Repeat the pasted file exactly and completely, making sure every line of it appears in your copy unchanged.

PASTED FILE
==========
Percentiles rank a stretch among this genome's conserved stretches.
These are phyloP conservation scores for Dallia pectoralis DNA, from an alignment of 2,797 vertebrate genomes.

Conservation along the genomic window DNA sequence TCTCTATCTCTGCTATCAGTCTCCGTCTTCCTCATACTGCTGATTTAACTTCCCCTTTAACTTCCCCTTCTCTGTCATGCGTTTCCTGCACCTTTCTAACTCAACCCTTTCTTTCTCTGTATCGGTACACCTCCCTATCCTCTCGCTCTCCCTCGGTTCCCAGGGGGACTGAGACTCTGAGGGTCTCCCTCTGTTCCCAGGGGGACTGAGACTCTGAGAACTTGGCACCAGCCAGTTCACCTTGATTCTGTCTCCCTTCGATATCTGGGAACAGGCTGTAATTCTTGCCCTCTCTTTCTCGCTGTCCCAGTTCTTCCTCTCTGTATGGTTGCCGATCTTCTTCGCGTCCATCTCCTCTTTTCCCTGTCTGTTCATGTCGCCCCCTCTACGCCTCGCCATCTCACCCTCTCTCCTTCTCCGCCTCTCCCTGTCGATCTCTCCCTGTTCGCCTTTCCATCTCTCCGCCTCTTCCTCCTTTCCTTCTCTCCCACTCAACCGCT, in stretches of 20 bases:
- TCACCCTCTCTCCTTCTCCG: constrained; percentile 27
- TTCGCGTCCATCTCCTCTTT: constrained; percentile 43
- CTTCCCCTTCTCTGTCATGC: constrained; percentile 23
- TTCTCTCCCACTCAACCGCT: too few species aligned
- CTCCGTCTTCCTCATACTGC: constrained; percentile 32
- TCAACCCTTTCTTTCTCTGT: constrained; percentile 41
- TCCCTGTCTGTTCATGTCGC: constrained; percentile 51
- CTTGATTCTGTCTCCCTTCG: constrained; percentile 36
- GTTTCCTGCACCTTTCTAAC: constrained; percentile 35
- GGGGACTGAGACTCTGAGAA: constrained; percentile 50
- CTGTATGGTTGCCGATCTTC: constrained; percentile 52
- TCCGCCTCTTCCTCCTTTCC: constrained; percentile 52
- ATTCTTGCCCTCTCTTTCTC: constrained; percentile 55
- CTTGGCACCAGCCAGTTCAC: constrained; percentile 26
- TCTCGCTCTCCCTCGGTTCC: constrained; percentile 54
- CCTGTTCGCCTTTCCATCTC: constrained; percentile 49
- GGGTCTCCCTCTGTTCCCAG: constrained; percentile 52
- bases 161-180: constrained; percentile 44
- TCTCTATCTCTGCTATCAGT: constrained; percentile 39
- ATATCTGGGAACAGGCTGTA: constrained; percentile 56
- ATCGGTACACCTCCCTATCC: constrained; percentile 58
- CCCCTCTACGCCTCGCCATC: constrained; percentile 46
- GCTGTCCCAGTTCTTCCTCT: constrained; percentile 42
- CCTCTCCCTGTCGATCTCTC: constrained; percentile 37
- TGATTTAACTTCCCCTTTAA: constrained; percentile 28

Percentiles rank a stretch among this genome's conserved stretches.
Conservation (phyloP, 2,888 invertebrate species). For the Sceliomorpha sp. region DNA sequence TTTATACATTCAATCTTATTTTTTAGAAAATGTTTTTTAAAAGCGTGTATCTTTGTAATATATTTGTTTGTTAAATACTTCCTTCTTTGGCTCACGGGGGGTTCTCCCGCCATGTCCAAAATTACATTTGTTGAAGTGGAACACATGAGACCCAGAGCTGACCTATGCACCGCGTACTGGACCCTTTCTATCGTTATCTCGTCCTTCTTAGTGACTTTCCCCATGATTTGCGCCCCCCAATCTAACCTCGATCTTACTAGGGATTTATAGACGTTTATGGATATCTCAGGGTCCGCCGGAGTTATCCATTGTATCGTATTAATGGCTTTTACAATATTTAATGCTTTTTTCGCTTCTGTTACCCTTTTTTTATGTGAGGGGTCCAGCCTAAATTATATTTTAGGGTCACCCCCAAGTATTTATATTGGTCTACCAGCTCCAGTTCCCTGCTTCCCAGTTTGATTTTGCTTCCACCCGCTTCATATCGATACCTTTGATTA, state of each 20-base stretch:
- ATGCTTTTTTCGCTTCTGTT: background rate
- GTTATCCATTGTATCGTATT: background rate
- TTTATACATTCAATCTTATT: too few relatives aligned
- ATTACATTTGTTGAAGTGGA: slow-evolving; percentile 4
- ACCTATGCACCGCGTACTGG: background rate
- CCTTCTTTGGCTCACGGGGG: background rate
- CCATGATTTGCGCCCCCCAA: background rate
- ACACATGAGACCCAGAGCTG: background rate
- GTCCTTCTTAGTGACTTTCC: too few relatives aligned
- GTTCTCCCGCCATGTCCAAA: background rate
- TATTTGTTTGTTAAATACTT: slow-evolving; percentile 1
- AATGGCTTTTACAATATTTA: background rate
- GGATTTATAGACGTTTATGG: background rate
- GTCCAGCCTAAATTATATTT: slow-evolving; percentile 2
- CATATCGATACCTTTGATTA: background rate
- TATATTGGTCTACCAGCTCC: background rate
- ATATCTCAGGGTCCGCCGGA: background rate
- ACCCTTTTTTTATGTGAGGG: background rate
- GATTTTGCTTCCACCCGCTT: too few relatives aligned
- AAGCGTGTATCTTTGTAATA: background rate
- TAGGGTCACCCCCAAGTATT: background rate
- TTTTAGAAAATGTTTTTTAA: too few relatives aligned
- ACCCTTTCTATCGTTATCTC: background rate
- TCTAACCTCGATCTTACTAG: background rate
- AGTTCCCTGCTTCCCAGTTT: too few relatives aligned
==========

Percentiles rank a stretch among this genome's conserved stretches.
These are phyloP conservation scores for Dallia pectoralis DNA, from an alignment of 2,797 vertebrate genomes.

Conservation along the genomic window DNA sequence TCTCTATCTCTGCTATCAGTCTCCGTCTTCCTCATACTGCTGATTTAACTTCCCCTTTAACTTCCCCTTCTCTGTCATGCGTTTCCTGCACCTTTCTAACTCAACCCTTTCTTTCTCTGTATCGGTACACCTCCCTATCCTCTCGCTCTCCCTCGGTTCCCAGGGGGACTGAGACTCTGAGGGTCTCCCTCTGTTCCCAGGGGGACTGAGACTCTGAGAACTTGGCACCAGCCAGTTCACCTTGATTCTGTCTCCCTTCGATATCTGGGAACAGGCTGTAATTCTTGCCCTCTCTTTCTCGCTGTCCCAGTTCTTCCTCTCTGTATGGTTGCCGATCTTCTTCGCGTCCATCTCCTCTTTTCCCTGTCTGTTCATGTCGCCCCCTCTACGCCTCGCCATCTCACCCTCTCTCCTTCTCCGCCTCTCCCTGTCGATCTCTCCCTGTTCGCCTTTCCATCTCTCCGCCTCTTCCTCCTTTCCTTCTCTCCCACTCAACCGCT, in stretches of 20 bases:
- TCACCCTCTCTCCTTCTCCG: constrained; percentile 27
- TTCGCGTCCATCTCCTCTTT: constrained; percentile 43
- CTTCCCCTTCTCTGTCATGC: constrained; percentile 23
- TTCTCTCCCACTCAACCGCT: too few species aligned
- CTCCGTCTTCCTCATACTGC: constrained; percentile 32
- TCAACCCTTTCTTTCTCTGT: constrained; percentile 41
- TCCCTGTCTGTTCATGTCGC: constrained; percentile 51
- CTTGATTCTGTCTCCCTTCG: constrained; percentile 36
- GTTTCCTGCACCTTTCTAAC: constrained; percentile 35
- GGGGACTGAGACTCTGAGAA: constrained; percentile 50
- CTGTATGGTTGCCGATCTTC: constrained; percentile 52
- TCCGCCTCTTCCTCCTTTCC: constrained; percentile 52
- ATTCTTGCCCTCTCTTTCTC: constrained; percentile 55
- CTTGGCACCAGCCAGTTCAC: constrained; percentile 26
- TCTCGCTCTCCCTCGGTTCC: constrained; percentile 54
- CCTGTTCGCCTTTCCATCTC: constrained; percentile 49
- GGGTCTCCCTCTGTTCCCAG: constrained; percentile 52
- bases 161-180: constrained; percentile 44
- TCTCTATCTCTGCTATCAGT: constrained; percentile 39
- ATATCTGGGAACAGGCTGTA: constrained; percentile 56
- ATCGGTACACCTCCCTATCC: constrained; percentile 58
- CCCCTCTACGCCTCGCCATC: constrained; percentile 46
- GCTGTCCCAGTTCTTCCTCT: constrained; percentile 42
- CCTCTCCCTGTCGATCTCTC: constrained; percentile 37
- TGATTTAACTTCCCCTTTAA: constrained; percentile 28

Percentiles rank a stretch among this genome's conserved stretches.
Conservation (phyloP, 2,888 invertebrate species). For the Sceliomorpha sp. region DNA sequence TTTATACATTCAATCTTATTTTTTAGAAAATGTTTTTTAAAAGCGTGTATCTTTGTAATATATTTGTTTGTTAAATACTTCCTTCTTTGGCTCACGGGGGGTTCTCCCGCCATGTCCAAAATTACATTTGTTGAAGTGGAACACATGAGACCCAGAGCTGACCTATGCACCGCGTACTGGACCCTTTCTATCGTTATCTCGTCCTTCTTAGTGACTTTCCCCATGATTTGCGCCCCCCAATCTAACCTCGATCTTACTAGGGATTTATAGACGTTTATGGATATCTCAGGGTCCGCCGGAGTTATCCATTGTATCGTATTAATGGCTTTTACAATATTTAATGCTTTTTTCGCTTCTGTTACCCTTTTTTTATGTGAGGGGTCCAGCCTAAATTATATTTTAGGGTCACCCCCAAGTATTTATATTGGTCTACCAGCTCCAGTTCCCTGCTTCCCAGTTTGATTTTGCTTCCACCCGCTTCATATCGATACCTTTGATTA, state of each 20-base stretch:
- ATGCTTTTTTCGCTTCTGTT: background rate
- GTTATCCATTGTATCGTATT: background rate
- TTTATACATTCAATCTTATT: too few relatives aligned
- ATTACATTTGTTGAAGTGGA: slow-evolving; percentile 4
- ACCTATGCACCGCGTACTGG: background rate
- CCTTCTTTGGCTCACGGGGG: background rate
- CCATGATTTGCGCCCCCCAA: background rate
- ACACATGAGACCCAGAGCTG: background rate
- GTCCTTCTTAGTGACTTTCC: too few relatives aligned
- GTTCTCCCGCCATGTCCAAA: background rate
- TATTTGTTTGTTAAATACTT: slow-evolving; percentile 1
- AATGGCTTTTACAATATTTA: background rate
- GGATTTATAGACGTTTATGG: background rate
- GTCCAGCCTAAATTATATTT: slow-evolving; percentile 2
- CATATCGATACCTTTGATTA: background rate
- TATATTGGTCTACCAGCTCC: background rate
- ATATCTCAGGGTCCGCCGGA: background rate
- ACCCTTTTTTTATGTGAGGG: background rate
- GATTTTGCTTCCACCCGCTT: too few relatives aligned
- AAGCGTGTATCTTTGTAATA: background rate
- TAGGGTCACCCCCAAGTATT: background rate
- TTTTAGAAAATGTTTTTTAA: too few relatives aligned
- ACCCTTTCTATCGTTATCTC: background rate
- TCTAACCTCGATCTTACTAG: background rate
- AGTTCCCTGCTTCCCAGTTT: too few relatives aligned